When preaching was replaced in Christian Science churches in 1895 by two readers reading the Lesson-Sermon, Mr. Kimball became one of the readers in the Chicago church. Mrs. Ruth B. Ewing was the other. Shortly after becoming a member of the Chicago church, Mr. Kimball was elected to the Board of Trustees, composed of men, and Mrs. Kimball to the Board of Directors or Executive Committee, made up of women.

Meanwhile, plans were maturing for the World’s Parliament of Religions in the Columbian Exposition (World’s Fair) of 1893. This was an opportunity to present Christian Science as one of the world’s religions. (See “Chicago and Its Early Workers”, Quarterly News, Autumn 1972, Vol. 9, No. 3.) Both Mr. Kimball and Mrs. Ewing were to become active in this endeavor. An exhibit of literature was displayed in Exposition Hall near 55th Street, and, on September 20 and 22, programs by Christian Scientists were presented in the Art Palace.

A booklet, “Questions Pertaining to Christian Science” — a synopsis of answers by Mr. Kimball to questions asked by his audience following his address on Christian Science before the summer Bloomington (Illinois) Chautauqua in 1892, was made available at the Exposition. This booklet was reprinted from the Bloomington Daily Bulletin for redistribution at the Fair. In 1894 it was printed and sold by The Christian Science Publishing Society under the title, “Answers to Questions in Christian Science”, by Edward A. Kimball.

Mr. and Mrs. Kimball

By 1894 the Chicago church had outgrown its seating capacity and Mr. Kimball, who had previously been appointed chairman of a committee charged with finding a larger space for meetings, recommended the Auditorium Theatre. This new auditorium, seating 5000, and considered one of the most magnificent halls in the country, was secured and occupied until the church moved into its own edifice. It was here beginning in 1895 that Mr. Kimball served as First Reader with Mrs. Ruth B. Ewing as Second Reader. He also conducted the Friday Evening Meetings until changed to Wednesday in 1898. At this time Frederic W. Root was organist; he later was the author of the words of six hymns in the Christian Science Hymnal. When the order of service permitted a soloist, Bicknell Young, subsequently Christian Science lecturer and teacher, became the church’s first soloist.

The Sunday school met after the regular service and Mr. Kimball taught both young people and adults as the need arose. Bicknell Young’s son, Hilgard B. Young, was in Mr. Kimball’s class of boys and he recounted the following recently as to his Sunday school teacher: “His (Mr. Kimball’s) modesty surpassed his authority and prestige. Mr. Kimball was the rock, albeit gentle and reserved in every act. His voice was low and forceful and later as a lecturer could be heard in the far reaches of the largest auditorium.”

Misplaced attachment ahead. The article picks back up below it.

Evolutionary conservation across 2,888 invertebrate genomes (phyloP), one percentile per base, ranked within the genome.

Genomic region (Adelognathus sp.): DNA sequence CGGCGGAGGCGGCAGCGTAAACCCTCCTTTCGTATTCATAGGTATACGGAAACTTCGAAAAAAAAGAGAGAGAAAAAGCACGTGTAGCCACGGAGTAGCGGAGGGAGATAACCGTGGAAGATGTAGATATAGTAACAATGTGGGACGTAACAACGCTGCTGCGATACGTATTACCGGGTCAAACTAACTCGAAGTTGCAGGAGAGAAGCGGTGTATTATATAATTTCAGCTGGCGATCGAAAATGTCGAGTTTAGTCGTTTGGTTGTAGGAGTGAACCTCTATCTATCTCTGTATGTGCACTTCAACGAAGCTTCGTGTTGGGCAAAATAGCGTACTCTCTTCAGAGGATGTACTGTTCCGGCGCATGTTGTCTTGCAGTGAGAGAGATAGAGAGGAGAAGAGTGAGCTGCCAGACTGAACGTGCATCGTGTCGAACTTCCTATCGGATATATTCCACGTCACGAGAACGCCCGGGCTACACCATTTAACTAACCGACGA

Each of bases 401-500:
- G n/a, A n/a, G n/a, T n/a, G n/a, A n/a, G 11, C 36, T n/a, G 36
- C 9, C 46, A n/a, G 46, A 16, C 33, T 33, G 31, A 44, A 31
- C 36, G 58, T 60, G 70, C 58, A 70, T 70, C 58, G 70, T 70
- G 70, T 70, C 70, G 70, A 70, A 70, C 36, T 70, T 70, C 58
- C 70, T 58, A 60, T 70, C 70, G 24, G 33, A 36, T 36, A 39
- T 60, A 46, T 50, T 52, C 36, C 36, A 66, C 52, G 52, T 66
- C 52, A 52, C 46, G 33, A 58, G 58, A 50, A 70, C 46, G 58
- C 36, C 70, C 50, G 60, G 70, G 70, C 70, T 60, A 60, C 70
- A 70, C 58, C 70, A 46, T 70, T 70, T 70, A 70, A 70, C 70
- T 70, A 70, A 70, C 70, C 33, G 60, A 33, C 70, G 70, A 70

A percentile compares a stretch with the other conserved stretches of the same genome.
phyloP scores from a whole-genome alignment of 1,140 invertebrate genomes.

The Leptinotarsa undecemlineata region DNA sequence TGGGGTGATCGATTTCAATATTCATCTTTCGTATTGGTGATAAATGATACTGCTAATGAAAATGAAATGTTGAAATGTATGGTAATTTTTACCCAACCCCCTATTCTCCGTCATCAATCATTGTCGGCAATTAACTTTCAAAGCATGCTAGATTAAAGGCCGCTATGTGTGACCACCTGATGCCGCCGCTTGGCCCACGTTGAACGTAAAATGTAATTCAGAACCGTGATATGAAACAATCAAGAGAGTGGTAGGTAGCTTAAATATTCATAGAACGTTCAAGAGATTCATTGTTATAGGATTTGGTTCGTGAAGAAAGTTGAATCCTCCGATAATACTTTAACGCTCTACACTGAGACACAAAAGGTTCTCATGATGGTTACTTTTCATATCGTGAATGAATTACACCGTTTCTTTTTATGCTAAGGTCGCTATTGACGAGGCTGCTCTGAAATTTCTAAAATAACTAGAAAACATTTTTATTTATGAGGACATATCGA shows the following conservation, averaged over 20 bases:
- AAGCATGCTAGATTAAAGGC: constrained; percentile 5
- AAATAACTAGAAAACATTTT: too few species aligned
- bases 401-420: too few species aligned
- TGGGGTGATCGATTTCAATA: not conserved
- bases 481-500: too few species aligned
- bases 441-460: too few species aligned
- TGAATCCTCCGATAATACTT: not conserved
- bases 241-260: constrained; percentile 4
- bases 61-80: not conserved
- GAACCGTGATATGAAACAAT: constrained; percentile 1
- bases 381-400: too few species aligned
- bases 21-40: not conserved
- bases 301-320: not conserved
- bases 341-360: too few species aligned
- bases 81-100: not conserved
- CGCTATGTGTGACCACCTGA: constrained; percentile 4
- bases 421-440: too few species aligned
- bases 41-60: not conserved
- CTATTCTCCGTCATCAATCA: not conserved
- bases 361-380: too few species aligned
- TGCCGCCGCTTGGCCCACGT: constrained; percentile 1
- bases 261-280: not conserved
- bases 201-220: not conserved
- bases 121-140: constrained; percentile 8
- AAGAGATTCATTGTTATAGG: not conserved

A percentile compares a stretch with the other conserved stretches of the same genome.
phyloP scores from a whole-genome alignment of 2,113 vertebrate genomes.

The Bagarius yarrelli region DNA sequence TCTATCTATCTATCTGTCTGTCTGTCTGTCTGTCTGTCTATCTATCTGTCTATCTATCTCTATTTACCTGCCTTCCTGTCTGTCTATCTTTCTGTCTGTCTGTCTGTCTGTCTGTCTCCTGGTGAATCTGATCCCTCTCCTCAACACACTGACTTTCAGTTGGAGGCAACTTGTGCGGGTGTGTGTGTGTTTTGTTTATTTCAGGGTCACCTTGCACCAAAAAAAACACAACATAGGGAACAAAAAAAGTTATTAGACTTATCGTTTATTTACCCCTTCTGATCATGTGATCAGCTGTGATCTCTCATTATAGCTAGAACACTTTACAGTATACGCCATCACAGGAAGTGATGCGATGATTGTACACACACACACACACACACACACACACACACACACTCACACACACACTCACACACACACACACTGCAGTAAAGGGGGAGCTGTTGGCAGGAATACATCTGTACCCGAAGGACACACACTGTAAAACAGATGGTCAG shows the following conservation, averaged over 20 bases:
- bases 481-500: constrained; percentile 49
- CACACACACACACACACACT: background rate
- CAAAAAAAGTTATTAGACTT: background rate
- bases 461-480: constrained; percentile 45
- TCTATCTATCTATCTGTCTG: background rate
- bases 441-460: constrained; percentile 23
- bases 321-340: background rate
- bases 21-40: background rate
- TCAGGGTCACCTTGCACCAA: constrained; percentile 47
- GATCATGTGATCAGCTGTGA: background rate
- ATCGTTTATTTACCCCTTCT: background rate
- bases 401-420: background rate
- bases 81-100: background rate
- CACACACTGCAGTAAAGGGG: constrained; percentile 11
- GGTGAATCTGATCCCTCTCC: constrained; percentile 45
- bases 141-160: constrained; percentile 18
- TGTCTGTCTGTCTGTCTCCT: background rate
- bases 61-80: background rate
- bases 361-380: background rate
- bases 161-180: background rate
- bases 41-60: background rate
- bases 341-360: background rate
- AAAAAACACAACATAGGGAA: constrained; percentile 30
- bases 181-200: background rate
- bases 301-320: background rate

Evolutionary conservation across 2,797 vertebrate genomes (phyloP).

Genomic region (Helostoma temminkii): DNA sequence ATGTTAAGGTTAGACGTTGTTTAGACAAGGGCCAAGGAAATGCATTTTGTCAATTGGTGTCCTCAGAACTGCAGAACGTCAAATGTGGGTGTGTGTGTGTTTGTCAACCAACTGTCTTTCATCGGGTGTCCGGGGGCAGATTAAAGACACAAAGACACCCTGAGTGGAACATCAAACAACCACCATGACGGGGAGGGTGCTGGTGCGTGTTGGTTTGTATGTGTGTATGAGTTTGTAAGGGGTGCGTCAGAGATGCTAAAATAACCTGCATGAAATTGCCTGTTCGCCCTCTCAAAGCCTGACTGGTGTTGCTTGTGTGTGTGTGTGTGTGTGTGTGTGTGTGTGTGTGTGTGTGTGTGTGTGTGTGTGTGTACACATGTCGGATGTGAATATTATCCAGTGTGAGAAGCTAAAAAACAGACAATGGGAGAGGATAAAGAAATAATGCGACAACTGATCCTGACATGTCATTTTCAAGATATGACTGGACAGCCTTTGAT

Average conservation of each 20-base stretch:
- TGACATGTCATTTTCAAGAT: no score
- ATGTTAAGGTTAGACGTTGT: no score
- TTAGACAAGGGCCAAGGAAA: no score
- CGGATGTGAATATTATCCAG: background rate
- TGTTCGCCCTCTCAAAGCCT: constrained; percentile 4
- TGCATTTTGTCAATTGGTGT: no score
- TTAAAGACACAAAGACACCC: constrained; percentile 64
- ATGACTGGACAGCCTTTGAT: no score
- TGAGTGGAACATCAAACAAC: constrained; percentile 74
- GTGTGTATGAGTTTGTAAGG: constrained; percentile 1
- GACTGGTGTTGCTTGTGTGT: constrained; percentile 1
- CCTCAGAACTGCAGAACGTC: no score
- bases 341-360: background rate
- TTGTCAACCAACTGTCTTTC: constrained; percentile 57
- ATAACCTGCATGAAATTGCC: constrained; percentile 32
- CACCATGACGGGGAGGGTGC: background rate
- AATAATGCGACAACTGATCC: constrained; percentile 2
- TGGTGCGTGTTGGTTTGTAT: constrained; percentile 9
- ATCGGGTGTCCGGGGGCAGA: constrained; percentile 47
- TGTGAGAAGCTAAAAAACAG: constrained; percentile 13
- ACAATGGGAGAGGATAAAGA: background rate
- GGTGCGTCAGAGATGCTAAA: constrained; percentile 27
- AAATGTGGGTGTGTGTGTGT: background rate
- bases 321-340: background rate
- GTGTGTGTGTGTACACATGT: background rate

Mrs. Eddy invited Mr. and Mrs. Edward Kimball to attend her 1898 class and requested him to read to the assembled seventy in Christian Science Hall, a letter of welcome from her. Just as he finished reading it, Mrs. Eddy entered the hall and began to teach. At the close of the class, both Mr. and Mrs. Kimball were included among those who received the degree of C.S.D.

A contract with Mr. Kimball was made on October 9, 1899 whereby the copyrights of all Mrs. Eddy’s published writings were transferred to him with the exception of the Church Manual. These copyrights remained in Mr. Kimball’s name until transferred some years later to a special trust that Mrs. Eddy had set up at that time to receive them. Her reason for creation of this trusteeship of three persons was that she felt she could not “serve God and mammon.”

An invitation for a lecture by Edward A. Kimball, Longyear Museum collection.

Meanwhile, responsible appointments in First Church of Christ, Scientist, Chicago, continued, including active participation as a member of the Building Committee in the construction of its beautiful edifice, dedicated November 14, 1897. On November 17 Mrs. Eddy telegraphed to Mr. Kimball and Mrs. Ewing, “Beloved Readers of Christian Science Church in Chicago, your dedicatory services were perfect and perfection is no trifle – Mary Baker Eddy.”*

Mrs. Eddy called Mr. Kimball in 1898 to serve on the newly constituted Board of Lectureship consisting of five members. These were Rev. George Tomkins, Rev. William P. McKenzie, Rev. Irving C. Tomlinson, Mr. Carol Norton, and Mr. Kimball who was made Chairman, a post he held until his passing. He resigned as First Reader of First Church of Christ, Scientist, Chicago, in May 1899, in order to give full time to the Board of Lectureship and other work for Mrs. Eddy.

A resolution of gratitude for his services to First Church was passed by the membership and a copy suitably inscribed and bound was presented to him by a committee from the church.